It’s fascinating the way his image has been portrayed. The first, earliest images we have of Tecumseh, the best [is] probably, it’s a portrait we have that is a composite portrait. It’s called the Le Dru-Lossing portrait, and Tecumseh, we really don’t know—probably was never, wasn’t painted during his life, but this was a composite sketch made by a British officer and some other people. And it illustrates, for example, that Tecumseh had, like many Shawnee people or many tribal people at the time had, a ring suspended from his nose, a very small ring that would go across the, his upper lip. It wasn’t a big ring, but [was] very common in the Midwest and other places. He may very well have been tattooed—I’m not really sure—but I do know that he was a man of middling stature, height, and he walked with a limp because his leg had been broken when he was a younger man. He was hunting buffalo in Kentucky and had fallen and he walked with a slight limp.

The first paintings that we have, the first portrayal, the Le Dru-Lossing portrait, illustrates the ring with him. He has a turban on, which is not uncommon. We know that Tecumseh walked with a limp [from] the descriptions of him by some of the early settlers in Ohio. The Shawnee traditions also talk about him being injured as a young man, and there are a series of manuscripts up in the Wisconsin Historical Collection called the Draper manuscripts, which were collected in the 1850s and 60s by Lyman Draper, who was one of the first directors of the Wisconsin Historical Society, where he interviewed people who were still alive in the 1850s and 60s, who could remember, and some of them talk about Tecumseh being injured as a young man and having the limp. So there’s good corroborating evidence here. And it wasn’t a profound limp, but it was a limp.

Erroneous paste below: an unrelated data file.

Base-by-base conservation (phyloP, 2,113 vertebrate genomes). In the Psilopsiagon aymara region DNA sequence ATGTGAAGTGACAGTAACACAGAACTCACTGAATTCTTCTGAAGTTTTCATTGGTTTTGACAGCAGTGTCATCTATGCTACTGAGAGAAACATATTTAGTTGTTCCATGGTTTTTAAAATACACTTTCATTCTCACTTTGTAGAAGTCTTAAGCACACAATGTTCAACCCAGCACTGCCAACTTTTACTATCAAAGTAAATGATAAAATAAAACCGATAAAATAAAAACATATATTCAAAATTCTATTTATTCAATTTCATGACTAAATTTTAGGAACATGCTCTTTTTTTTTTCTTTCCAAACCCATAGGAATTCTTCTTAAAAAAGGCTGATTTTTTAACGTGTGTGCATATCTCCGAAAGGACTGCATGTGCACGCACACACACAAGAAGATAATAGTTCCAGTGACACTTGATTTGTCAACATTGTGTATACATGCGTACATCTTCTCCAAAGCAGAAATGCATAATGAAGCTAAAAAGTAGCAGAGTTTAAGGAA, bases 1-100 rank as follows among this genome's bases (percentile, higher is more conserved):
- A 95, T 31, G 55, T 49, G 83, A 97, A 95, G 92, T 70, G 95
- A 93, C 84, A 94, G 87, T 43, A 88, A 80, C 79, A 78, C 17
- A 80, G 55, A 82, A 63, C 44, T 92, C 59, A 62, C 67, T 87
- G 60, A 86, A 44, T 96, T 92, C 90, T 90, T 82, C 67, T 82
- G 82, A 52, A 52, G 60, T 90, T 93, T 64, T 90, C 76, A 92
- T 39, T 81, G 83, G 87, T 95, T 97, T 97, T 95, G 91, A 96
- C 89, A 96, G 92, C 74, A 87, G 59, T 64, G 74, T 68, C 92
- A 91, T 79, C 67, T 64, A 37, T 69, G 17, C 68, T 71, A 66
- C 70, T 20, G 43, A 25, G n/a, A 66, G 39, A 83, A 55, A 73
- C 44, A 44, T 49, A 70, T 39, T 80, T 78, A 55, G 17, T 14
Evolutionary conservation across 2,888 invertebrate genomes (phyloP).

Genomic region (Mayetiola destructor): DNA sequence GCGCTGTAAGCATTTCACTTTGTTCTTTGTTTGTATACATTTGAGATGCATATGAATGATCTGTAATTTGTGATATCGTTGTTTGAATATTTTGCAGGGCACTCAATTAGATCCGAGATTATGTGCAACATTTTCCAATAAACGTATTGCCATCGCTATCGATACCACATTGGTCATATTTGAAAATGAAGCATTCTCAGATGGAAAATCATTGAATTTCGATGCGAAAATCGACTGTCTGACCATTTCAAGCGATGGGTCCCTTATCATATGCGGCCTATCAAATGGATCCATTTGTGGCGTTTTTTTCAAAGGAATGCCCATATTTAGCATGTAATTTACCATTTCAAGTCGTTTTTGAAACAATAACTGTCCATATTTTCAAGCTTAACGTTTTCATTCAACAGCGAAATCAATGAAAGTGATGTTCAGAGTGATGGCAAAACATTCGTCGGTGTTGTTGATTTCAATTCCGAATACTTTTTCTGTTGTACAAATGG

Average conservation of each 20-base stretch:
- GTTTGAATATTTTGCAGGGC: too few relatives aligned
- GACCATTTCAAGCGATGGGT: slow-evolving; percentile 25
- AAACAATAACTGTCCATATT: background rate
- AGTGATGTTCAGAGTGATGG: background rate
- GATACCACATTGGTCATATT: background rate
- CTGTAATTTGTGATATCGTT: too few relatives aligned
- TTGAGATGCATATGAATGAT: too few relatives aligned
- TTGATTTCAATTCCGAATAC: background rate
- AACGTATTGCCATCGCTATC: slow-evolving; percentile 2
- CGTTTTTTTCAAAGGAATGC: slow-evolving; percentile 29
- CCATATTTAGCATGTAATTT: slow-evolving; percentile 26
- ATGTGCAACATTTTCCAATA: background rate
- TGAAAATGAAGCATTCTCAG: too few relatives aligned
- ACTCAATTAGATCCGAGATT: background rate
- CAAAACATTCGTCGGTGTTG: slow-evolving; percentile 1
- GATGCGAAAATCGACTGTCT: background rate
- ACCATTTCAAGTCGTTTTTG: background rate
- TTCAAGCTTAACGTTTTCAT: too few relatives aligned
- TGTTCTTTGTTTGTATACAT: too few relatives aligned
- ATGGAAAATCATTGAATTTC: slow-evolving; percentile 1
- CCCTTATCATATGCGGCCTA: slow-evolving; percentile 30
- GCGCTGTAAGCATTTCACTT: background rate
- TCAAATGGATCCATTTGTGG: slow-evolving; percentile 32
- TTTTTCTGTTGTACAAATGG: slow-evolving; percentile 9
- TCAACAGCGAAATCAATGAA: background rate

But as time has gone on, the ring has been deleted as he’s been portrayed. And as people in the late nineteenth century—White historians began to describe him—they describe him as a tall, stately man of light complexion once again, which is obviously a racist situation here. And another thing that’s added to him is that, well really, he may have been of some White lineage—there was some myth associated—that his mother was [or] may have been the descendant of a White captive. And now we know that [is] just myth. That isn’t the case. His mother is a Creek woman. His father is Shawnee. But this is part of the romanticization of Tecumseh.